"Ah, but no! That is the natural response you would get from many people! Such as..." 

 

And on and on it will go. 


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#6
Yuli Ban

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^ Exactly something I was going to mention. 

 

If I were tasked with hosting a Turing Test and I asked my client a bunch of innocuous questions that they all pass believably only to throw a curveball with "what is 7,686,369,774,870 multiplied by 2,465,099,745,779" (with no calculator use) and they give the correct answer in under 30 seconds, I'd immediately assume that my subject is either Shakuntala Devi or a computer— and I don't think the prospects are too likely for the former. 

Humans occupy a stratum of competence. Anything that occupies almost that same stratum but goes too low or high in some particular area will be seen as nonhuman, hence things like the Uncanny Valley. That's something I imagine the Turing Test and similar tests compensate for, that not only will a machine have limits but so do humans that an insufficiently advanced machine might not realize we have.


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And remember my friend, future events such as these will affect you in the future.


#7
starspawn0

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Both of you could be right. However, I can imagine that one of these chatbots will learn that the appropriate thing to write when the questioning gets too tough is "I don't know." or maybe "Wow! That's such a hard question!" And it won't be programmed to do that -- it will learn that from the data, too. (It's really like a spirit protruding from another plain of existence -- it's just uncanny the skills these language models acquire that you just can't imagine it being possible to do so in the way that it does!) It may well be that 90% of humanity will not be able to tell these chatbots apart from humans by 2030. That is a very dangerous thing for our fragile world.
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#8
10 year march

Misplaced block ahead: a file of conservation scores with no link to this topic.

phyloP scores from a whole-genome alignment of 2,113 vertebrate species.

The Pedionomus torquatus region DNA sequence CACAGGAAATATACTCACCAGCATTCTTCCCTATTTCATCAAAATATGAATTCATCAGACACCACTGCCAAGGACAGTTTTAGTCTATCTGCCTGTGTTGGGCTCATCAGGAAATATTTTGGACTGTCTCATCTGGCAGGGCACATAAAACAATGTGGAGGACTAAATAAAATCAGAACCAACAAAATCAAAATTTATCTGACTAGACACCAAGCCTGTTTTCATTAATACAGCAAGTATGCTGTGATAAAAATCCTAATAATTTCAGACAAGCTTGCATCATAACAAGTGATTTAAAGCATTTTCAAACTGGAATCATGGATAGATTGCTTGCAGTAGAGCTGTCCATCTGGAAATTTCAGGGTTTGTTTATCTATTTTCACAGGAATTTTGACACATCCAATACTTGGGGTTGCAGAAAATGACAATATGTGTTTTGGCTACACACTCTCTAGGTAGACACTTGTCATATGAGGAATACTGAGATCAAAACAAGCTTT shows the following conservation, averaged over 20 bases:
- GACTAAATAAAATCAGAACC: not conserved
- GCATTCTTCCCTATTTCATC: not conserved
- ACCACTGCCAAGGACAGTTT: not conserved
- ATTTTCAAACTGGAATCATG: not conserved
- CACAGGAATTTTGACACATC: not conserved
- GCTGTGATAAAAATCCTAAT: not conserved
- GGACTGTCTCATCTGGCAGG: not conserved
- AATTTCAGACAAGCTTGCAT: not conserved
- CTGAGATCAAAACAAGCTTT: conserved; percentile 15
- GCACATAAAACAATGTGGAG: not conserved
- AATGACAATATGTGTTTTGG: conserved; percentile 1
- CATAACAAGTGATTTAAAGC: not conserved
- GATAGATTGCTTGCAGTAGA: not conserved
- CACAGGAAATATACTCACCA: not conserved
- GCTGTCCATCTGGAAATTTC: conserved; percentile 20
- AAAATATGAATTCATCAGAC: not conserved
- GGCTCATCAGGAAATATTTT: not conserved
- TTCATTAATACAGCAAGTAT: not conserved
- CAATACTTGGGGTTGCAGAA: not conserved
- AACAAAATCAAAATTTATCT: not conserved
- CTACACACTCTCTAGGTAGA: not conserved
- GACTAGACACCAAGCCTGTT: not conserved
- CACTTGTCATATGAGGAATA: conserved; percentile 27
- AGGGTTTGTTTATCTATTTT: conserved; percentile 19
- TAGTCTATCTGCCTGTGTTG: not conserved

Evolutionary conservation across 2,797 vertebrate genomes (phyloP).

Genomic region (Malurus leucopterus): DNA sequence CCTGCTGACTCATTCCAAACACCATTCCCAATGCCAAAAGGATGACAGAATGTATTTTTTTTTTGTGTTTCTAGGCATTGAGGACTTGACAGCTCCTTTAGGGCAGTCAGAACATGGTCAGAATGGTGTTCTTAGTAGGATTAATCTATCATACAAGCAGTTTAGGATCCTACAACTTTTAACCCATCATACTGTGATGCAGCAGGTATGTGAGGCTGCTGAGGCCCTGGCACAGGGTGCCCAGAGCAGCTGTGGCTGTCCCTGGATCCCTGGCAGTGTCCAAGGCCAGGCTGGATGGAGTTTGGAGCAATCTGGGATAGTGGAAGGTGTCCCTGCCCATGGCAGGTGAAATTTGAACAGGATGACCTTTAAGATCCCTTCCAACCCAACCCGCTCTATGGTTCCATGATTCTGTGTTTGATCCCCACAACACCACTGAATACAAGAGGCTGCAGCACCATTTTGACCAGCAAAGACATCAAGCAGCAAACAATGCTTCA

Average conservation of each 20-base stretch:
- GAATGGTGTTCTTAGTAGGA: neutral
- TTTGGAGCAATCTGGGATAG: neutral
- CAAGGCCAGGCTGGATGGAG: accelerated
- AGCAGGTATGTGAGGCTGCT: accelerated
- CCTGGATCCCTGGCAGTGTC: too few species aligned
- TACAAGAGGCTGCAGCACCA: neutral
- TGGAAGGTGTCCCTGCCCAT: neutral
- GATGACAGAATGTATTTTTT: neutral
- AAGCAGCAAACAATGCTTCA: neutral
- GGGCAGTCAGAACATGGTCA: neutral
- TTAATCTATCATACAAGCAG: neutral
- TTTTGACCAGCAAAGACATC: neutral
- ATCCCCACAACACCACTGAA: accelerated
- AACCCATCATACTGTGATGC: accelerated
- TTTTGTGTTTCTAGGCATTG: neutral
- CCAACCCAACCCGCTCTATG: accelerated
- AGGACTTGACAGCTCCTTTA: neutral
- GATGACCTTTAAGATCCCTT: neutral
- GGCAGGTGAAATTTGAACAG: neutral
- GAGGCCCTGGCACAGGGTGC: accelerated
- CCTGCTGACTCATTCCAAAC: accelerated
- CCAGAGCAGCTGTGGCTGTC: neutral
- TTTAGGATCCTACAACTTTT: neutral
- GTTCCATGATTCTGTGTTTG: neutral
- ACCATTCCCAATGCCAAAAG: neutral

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I might reply to some of the posts here later through editing this post. I am ultra sleepy so I don't think I can coherently do it now.

I did want to say I looked at your links starspawn it was very Interesting and promising.


Also there is only just over 318 million seconds to go this made my day I thought we were billions of seconds away.

When I reach my goal of getting through to Jan 1st 2020 I will set goals of shaving off a few million seconds in a similar way to a obese person having a goal of losing a few pounds.

In fact if you treat a million seconds as a Killo (divided by 1000) and devide the seconds in a day by 1000 as well.

You will notice the seconds shaved off each day is around the grams of weight someone looses each day for moderate weight loss speed.

In a way we can be seen as 318 kg overweight and losing 86.4 grams a day.

This may not make sense as I'm tired I might try and edit it later.
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#9
johnnd

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Happy to join this ride on the ground floor; it's going to be wild!



#10
Miky617

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You've got a lot of dedication to pledge to follow this forum and give updates for 10 years. I've been following FutureTimeline for about 3 or 4 years now and I'm wondering if I'll still be paying visits here in 10 years, which raises me to ask: What do you guys think you'll be doing when 2030 rolls around? How will your lives be different or the same, and how do you think it'll be affected by whatever developments we foresee happening between now and then?



#11
10 year march

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Clocked off work and I now have 317832922 seconds until January 1st 2030 new york.

I kinda regret making my first goal waiting to usa new years day 2020 shaving off seconds feels funner.

Today I watched Ray kurzweil cis 2019 (might not be cis but a word like it) and Ray kurzweil talking to Neil de grassi Tyson (on phone so I can't Google the right spelling) to get myself more pumped for human level ai.

I must say I have doubts about 2029 and it being used perfectly but at minimum ai is going to be so much better.